humour

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Related to humors: humoral theory

humour

A fluid or gel-like substance.

hu·mor

(hyū'mŏr) [TA]
1. Any clear fluid or semifluid hyaline anatomic substance.
2. One of the elemental body fluids that were the basis of the physiologic and pathologic teachings of the hippocratic school: blood, yellow bile, black bile, and phlegm.
Synonym(s): humour.
[L. correctly, umor, liquid]

humour

The possession of, or the capacity to perceive, those things which excite laughter or the desire to laugh. Humour is one of the more mysterious characteristics of the human being and its nature has been endlessly argued. We laugh when we are painlessly surprised; when we perceive foolishness or qualities to which we consider ourselves superior; when we see the pompous deflated, the powerful threatened or the consciously superior mocked. Theories abound, none of them entirely convincing. Humour is, however, a valuable human attribute and its absence is a personality defect.

humour

any body fluid, particularly those in front of, and behind, the lens of the eye, the AQUEOUS HUMOUR and VITREOUS HUMOUR.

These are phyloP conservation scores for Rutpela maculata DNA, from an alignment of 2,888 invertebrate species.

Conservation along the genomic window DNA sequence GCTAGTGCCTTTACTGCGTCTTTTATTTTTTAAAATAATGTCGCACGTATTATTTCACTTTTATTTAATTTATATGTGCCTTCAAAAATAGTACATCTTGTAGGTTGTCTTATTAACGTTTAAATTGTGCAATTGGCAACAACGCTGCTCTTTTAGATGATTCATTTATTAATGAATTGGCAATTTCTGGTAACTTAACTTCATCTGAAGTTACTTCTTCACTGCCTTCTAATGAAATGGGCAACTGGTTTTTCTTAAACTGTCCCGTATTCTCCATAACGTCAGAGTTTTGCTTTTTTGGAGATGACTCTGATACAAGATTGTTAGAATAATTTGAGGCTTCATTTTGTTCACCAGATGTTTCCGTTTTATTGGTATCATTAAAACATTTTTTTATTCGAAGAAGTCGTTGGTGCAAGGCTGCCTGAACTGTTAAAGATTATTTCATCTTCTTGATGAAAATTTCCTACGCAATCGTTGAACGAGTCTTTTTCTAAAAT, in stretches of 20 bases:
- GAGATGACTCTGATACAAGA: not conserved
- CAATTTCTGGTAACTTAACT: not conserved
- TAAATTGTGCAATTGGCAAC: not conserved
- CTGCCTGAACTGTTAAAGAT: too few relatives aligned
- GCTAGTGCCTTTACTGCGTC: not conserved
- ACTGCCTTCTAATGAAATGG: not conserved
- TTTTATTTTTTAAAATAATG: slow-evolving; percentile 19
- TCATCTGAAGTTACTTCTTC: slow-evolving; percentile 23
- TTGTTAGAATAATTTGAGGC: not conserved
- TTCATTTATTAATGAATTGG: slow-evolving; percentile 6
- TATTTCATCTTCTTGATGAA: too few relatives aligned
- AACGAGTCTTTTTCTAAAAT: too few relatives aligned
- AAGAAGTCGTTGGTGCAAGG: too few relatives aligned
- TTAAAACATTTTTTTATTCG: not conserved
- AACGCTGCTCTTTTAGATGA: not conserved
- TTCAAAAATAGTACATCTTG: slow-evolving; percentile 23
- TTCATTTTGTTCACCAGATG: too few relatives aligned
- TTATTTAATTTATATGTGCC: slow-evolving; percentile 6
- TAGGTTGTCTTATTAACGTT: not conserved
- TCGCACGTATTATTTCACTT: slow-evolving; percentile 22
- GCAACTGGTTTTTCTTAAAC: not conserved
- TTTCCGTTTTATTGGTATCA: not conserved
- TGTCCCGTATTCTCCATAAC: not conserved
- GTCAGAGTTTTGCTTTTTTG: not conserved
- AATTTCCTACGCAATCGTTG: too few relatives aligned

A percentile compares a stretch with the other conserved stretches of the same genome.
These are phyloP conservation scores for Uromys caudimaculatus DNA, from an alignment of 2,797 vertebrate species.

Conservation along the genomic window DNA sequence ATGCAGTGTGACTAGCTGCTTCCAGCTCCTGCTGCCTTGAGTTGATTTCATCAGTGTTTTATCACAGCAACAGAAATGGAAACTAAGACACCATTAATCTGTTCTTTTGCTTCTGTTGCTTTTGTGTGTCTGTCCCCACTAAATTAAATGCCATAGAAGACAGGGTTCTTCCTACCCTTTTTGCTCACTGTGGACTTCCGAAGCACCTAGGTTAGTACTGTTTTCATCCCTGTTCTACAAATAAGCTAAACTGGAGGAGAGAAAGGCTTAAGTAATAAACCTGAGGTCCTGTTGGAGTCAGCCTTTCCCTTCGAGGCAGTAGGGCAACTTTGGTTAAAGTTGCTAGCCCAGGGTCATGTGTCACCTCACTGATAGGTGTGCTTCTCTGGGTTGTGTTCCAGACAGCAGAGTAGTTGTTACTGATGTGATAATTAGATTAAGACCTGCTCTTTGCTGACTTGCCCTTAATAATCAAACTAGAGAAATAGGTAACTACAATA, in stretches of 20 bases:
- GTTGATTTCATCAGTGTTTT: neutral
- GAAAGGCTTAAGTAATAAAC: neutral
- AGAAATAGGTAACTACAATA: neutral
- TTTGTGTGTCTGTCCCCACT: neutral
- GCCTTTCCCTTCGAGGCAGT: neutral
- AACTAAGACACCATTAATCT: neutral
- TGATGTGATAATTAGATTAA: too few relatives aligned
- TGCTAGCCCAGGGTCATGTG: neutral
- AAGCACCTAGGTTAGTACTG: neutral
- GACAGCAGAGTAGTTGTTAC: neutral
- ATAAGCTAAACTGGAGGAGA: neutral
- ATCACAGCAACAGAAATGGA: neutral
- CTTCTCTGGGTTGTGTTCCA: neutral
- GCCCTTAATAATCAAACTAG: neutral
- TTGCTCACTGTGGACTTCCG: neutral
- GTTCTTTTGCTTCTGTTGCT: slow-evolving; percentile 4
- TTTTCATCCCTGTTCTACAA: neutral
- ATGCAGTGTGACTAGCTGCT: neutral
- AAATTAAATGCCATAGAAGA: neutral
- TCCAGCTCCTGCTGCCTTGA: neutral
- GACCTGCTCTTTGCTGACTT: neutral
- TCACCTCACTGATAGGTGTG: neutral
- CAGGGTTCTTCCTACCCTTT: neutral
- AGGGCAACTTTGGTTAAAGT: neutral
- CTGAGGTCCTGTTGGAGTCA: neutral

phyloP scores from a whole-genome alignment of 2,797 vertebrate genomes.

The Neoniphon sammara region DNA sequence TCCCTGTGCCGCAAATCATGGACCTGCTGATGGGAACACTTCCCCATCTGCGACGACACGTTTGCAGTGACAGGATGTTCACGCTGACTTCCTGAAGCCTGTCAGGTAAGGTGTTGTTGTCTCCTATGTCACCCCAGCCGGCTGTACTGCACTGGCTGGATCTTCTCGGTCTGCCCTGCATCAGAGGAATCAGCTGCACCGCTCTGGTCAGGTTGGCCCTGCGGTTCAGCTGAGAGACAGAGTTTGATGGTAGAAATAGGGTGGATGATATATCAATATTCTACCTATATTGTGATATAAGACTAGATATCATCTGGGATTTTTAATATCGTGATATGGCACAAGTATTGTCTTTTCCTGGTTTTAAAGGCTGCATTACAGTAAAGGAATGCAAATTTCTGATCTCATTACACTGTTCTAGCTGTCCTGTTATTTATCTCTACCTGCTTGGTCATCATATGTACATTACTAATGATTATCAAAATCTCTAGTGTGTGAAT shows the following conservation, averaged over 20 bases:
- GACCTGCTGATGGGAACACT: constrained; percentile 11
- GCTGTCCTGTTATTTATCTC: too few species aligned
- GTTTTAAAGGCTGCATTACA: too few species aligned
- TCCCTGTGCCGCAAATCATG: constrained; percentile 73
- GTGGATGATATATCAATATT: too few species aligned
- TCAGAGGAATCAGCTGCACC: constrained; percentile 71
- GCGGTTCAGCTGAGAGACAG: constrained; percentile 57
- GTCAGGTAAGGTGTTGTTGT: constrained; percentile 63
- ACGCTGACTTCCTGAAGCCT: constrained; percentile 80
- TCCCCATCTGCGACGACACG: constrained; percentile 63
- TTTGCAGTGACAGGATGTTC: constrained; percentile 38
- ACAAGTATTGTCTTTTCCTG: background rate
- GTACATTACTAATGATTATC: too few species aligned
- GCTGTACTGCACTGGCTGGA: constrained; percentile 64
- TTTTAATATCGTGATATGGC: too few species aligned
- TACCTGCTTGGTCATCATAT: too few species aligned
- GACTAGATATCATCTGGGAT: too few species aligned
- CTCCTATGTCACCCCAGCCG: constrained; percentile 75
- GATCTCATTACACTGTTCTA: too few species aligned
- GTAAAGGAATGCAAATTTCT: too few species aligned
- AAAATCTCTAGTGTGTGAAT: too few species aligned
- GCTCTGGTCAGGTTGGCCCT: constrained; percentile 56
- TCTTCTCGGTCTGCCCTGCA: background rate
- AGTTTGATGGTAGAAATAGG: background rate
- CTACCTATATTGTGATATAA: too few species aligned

hu·mor

(hyū'mŏr) [TA]
1. Any clear fluid or semifluid hyaline anatomic substance.
2. One of the elemental body fluids that were the basis of the physiologic and pathologic teachings of the hippocratic school: blood, yellow bile, black bile, and phlegm.
See also: humoral doctrine
Synonym(s): humour.
[L. correctly, umor, liquid]
References in periodicals archive ?
Modern theories of humor relate to "incongruities," things happening to others that are not supposed to occur.
Several milestones that contributed to the current interest in the healing potential of humor are noteworthy.
* Joel Goodman (1977) creates the "Humor Project, bringing awareness to the idea that s smiling and laughter can heal us.
He assumes a too simplified vision of modernity: Galileo, whom he quotes as the symbol of modern science, was profoundly influenced - in his own work as a scientist - by Pythagorean and neo-platonic mysticism; astrology was amply practiced by nineteenth-century European scientists, and references to humors and heavens can be found in contemporary political language.
How does this complexity of Jewish identity play out in the humor itself?
A lot of Jewish humor deals with identity: Jews developed an insider/ outsider sensibility in the countries that they came from.
Each of the characters plagued by a particular humor eventually overcomes his personal disorder.